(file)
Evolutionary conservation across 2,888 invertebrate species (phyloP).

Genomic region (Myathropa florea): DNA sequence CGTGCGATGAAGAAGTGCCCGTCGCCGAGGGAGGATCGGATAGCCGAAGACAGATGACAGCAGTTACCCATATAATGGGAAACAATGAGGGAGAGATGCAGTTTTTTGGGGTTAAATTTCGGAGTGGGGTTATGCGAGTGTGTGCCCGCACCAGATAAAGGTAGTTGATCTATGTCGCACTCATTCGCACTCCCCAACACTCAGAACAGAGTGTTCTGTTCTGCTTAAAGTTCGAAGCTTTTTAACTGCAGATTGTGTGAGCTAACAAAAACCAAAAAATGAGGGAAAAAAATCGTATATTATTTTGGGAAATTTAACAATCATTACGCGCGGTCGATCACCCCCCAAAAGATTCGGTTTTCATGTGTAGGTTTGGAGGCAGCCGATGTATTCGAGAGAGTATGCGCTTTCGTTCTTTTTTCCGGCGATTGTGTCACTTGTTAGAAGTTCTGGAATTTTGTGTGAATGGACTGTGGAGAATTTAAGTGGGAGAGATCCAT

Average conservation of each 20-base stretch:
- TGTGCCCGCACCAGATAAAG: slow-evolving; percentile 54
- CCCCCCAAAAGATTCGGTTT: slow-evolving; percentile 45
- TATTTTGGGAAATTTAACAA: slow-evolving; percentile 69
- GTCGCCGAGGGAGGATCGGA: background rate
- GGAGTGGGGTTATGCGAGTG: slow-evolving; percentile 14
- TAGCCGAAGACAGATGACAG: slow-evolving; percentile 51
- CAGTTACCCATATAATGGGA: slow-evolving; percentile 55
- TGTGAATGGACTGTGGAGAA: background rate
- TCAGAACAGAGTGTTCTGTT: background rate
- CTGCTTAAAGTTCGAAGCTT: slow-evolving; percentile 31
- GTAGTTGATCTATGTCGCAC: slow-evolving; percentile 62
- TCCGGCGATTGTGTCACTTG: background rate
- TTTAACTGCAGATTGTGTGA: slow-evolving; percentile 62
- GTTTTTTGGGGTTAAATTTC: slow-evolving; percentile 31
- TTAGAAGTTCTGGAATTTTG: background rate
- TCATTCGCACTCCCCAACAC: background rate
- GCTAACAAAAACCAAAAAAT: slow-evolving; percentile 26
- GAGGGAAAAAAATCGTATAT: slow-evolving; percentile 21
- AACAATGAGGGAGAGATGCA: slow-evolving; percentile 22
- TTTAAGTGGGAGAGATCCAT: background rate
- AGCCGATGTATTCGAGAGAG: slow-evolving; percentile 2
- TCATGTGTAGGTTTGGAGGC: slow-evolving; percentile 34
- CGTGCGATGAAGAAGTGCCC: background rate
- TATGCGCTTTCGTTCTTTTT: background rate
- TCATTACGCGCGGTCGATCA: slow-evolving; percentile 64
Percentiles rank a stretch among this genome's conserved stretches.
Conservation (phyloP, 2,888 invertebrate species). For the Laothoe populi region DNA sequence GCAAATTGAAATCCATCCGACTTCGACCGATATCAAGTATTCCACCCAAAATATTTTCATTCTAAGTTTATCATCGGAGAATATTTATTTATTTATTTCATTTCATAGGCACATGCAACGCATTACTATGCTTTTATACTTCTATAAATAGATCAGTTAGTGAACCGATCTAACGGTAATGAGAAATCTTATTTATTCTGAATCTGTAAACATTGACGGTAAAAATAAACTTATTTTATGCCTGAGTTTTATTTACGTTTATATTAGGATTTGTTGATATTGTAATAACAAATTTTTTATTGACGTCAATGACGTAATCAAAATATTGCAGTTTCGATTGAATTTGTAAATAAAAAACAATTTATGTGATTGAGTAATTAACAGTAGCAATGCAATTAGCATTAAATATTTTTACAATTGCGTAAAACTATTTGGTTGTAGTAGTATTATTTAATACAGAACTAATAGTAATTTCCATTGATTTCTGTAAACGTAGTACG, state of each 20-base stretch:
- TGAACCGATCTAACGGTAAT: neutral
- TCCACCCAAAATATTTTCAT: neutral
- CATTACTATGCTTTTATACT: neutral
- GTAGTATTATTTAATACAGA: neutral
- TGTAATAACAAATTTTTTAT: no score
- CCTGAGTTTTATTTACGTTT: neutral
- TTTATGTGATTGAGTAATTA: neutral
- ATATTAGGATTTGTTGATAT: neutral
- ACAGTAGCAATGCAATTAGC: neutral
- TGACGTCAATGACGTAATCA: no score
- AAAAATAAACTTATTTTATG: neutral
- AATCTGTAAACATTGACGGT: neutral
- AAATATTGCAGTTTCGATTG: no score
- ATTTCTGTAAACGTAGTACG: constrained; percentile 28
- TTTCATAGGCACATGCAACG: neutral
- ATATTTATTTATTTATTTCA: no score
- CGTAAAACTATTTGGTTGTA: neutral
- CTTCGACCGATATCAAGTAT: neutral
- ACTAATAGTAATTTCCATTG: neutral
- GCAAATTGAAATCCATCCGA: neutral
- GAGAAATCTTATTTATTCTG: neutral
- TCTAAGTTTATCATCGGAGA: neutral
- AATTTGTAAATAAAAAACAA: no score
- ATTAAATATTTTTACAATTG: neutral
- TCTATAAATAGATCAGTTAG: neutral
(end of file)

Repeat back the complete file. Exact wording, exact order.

Evolutionary conservation across 2,888 invertebrate species (phyloP).

Genomic region (Myathropa florea): DNA sequence CGTGCGATGAAGAAGTGCCCGTCGCCGAGGGAGGATCGGATAGCCGAAGACAGATGACAGCAGTTACCCATATAATGGGAAACAATGAGGGAGAGATGCAGTTTTTTGGGGTTAAATTTCGGAGTGGGGTTATGCGAGTGTGTGCCCGCACCAGATAAAGGTAGTTGATCTATGTCGCACTCATTCGCACTCCCCAACACTCAGAACAGAGTGTTCTGTTCTGCTTAAAGTTCGAAGCTTTTTAACTGCAGATTGTGTGAGCTAACAAAAACCAAAAAATGAGGGAAAAAAATCGTATATTATTTTGGGAAATTTAACAATCATTACGCGCGGTCGATCACCCCCCAAAAGATTCGGTTTTCATGTGTAGGTTTGGAGGCAGCCGATGTATTCGAGAGAGTATGCGCTTTCGTTCTTTTTTCCGGCGATTGTGTCACTTGTTAGAAGTTCTGGAATTTTGTGTGAATGGACTGTGGAGAATTTAAGTGGGAGAGATCCAT

Average conservation of each 20-base stretch:
- TGTGCCCGCACCAGATAAAG: slow-evolving; percentile 54
- CCCCCCAAAAGATTCGGTTT: slow-evolving; percentile 45
- TATTTTGGGAAATTTAACAA: slow-evolving; percentile 69
- GTCGCCGAGGGAGGATCGGA: background rate
- GGAGTGGGGTTATGCGAGTG: slow-evolving; percentile 14
- TAGCCGAAGACAGATGACAG: slow-evolving; percentile 51
- CAGTTACCCATATAATGGGA: slow-evolving; percentile 55
- TGTGAATGGACTGTGGAGAA: background rate
- TCAGAACAGAGTGTTCTGTT: background rate
- CTGCTTAAAGTTCGAAGCTT: slow-evolving; percentile 31
- GTAGTTGATCTATGTCGCAC: slow-evolving; percentile 62
- TCCGGCGATTGTGTCACTTG: background rate
- TTTAACTGCAGATTGTGTGA: slow-evolving; percentile 62
- GTTTTTTGGGGTTAAATTTC: slow-evolving; percentile 31
- TTAGAAGTTCTGGAATTTTG: background rate
- TCATTCGCACTCCCCAACAC: background rate
- GCTAACAAAAACCAAAAAAT: slow-evolving; percentile 26
- GAGGGAAAAAAATCGTATAT: slow-evolving; percentile 21
- AACAATGAGGGAGAGATGCA: slow-evolving; percentile 22
- TTTAAGTGGGAGAGATCCAT: background rate
- AGCCGATGTATTCGAGAGAG: slow-evolving; percentile 2
- TCATGTGTAGGTTTGGAGGC: slow-evolving; percentile 34
- CGTGCGATGAAGAAGTGCCC: background rate
- TATGCGCTTTCGTTCTTTTT: background rate
- TCATTACGCGCGGTCGATCA: slow-evolving; percentile 64
Percentiles rank a stretch among this genome's conserved stretches.
Conservation (phyloP, 2,888 invertebrate species). For the Laothoe populi region DNA sequence GCAAATTGAAATCCATCCGACTTCGACCGATATCAAGTATTCCACCCAAAATATTTTCATTCTAAGTTTATCATCGGAGAATATTTATTTATTTATTTCATTTCATAGGCACATGCAACGCATTACTATGCTTTTATACTTCTATAAATAGATCAGTTAGTGAACCGATCTAACGGTAATGAGAAATCTTATTTATTCTGAATCTGTAAACATTGACGGTAAAAATAAACTTATTTTATGCCTGAGTTTTATTTACGTTTATATTAGGATTTGTTGATATTGTAATAACAAATTTTTTATTGACGTCAATGACGTAATCAAAATATTGCAGTTTCGATTGAATTTGTAAATAAAAAACAATTTATGTGATTGAGTAATTAACAGTAGCAATGCAATTAGCATTAAATATTTTTACAATTGCGTAAAACTATTTGGTTGTAGTAGTATTATTTAATACAGAACTAATAGTAATTTCCATTGATTTCTGTAAACGTAGTACG, state of each 20-base stretch:
- TGAACCGATCTAACGGTAAT: neutral
- TCCACCCAAAATATTTTCAT: neutral
- CATTACTATGCTTTTATACT: neutral
- GTAGTATTATTTAATACAGA: neutral
- TGTAATAACAAATTTTTTAT: no score
- CCTGAGTTTTATTTACGTTT: neutral
- TTTATGTGATTGAGTAATTA: neutral
- ATATTAGGATTTGTTGATAT: neutral
- ACAGTAGCAATGCAATTAGC: neutral
- TGACGTCAATGACGTAATCA: no score
- AAAAATAAACTTATTTTATG: neutral
- AATCTGTAAACATTGACGGT: neutral
- AAATATTGCAGTTTCGATTG: no score
- ATTTCTGTAAACGTAGTACG: constrained; percentile 28
- TTTCATAGGCACATGCAACG: neutral
- ATATTTATTTATTTATTTCA: no score
- CGTAAAACTATTTGGTTGTA: neutral
- CTTCGACCGATATCAAGTAT: neutral
- ACTAATAGTAATTTCCATTG: neutral
- GCAAATTGAAATCCATCCGA: neutral
- GAGAAATCTTATTTATTCTG: neutral
- TCTAAGTTTATCATCGGAGA: neutral
- AATTTGTAAATAAAAAACAA: no score
- ATTAAATATTTTTACAATTG: neutral
- TCTATAAATAGATCAGTTAG: neutral